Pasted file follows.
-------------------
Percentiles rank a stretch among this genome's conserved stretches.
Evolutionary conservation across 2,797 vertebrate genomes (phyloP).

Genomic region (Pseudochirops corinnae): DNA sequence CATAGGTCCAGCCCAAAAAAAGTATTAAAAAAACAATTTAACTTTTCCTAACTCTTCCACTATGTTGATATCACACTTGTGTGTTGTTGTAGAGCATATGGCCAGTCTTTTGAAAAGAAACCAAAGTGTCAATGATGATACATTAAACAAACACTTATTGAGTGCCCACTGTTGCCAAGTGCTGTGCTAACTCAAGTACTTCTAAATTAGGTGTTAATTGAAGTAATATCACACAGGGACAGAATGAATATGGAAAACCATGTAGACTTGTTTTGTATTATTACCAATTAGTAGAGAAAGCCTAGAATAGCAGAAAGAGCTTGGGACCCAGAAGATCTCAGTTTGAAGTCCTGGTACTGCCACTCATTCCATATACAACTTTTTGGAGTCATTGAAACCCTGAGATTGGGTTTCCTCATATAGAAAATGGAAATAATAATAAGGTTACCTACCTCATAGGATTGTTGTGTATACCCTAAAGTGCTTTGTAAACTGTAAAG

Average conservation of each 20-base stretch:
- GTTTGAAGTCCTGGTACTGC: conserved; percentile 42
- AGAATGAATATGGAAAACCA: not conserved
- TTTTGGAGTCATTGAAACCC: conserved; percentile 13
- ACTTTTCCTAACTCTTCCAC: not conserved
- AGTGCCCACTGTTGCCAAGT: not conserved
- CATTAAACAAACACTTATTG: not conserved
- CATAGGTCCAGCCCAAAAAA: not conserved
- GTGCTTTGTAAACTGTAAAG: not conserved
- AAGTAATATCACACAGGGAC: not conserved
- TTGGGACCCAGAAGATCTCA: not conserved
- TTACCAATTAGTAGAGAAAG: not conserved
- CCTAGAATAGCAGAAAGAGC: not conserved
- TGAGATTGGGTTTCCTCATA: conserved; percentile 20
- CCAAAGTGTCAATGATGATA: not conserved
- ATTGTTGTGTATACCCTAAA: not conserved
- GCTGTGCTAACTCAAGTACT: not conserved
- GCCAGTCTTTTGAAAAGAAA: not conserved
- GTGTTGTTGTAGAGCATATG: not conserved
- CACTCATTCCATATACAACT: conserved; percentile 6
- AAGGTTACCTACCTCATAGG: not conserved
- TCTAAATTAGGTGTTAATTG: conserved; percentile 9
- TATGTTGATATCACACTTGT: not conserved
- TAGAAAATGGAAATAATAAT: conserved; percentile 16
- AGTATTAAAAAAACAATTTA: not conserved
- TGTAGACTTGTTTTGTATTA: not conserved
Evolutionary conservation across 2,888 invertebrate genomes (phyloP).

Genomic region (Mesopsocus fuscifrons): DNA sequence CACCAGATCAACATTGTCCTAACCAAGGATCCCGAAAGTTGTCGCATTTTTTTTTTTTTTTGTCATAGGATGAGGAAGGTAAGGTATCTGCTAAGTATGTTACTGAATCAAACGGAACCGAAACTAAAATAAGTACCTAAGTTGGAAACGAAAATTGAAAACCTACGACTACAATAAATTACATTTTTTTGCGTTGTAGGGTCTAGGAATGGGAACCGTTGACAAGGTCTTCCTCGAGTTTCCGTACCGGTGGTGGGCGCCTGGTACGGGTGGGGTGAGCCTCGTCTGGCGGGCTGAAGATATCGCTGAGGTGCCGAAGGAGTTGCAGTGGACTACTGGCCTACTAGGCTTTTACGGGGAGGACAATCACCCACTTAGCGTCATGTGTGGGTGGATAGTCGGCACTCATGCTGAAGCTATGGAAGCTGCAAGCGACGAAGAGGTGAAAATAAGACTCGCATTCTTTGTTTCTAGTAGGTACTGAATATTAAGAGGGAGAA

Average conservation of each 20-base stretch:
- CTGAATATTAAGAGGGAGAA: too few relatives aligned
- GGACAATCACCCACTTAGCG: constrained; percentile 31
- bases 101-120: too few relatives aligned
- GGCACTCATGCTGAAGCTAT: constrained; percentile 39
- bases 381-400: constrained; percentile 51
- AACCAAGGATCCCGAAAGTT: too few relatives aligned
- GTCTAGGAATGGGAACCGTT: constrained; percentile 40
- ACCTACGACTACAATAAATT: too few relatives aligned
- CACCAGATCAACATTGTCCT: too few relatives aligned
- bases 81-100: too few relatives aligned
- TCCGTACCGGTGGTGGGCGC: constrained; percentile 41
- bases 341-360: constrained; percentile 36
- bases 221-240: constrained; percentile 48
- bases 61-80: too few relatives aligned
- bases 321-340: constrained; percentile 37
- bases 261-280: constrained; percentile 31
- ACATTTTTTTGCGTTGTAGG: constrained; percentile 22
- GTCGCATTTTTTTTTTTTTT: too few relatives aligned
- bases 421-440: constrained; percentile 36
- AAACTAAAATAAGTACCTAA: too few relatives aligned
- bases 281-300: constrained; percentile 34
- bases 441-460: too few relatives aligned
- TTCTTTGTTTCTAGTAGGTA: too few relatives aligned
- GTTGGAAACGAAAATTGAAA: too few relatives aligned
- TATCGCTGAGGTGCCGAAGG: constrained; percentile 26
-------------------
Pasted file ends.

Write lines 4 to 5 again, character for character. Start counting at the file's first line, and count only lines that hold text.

Average conservation of each 20-base stretch:
- GTTTGAAGTCCTGGTACTGC: conserved; percentile 42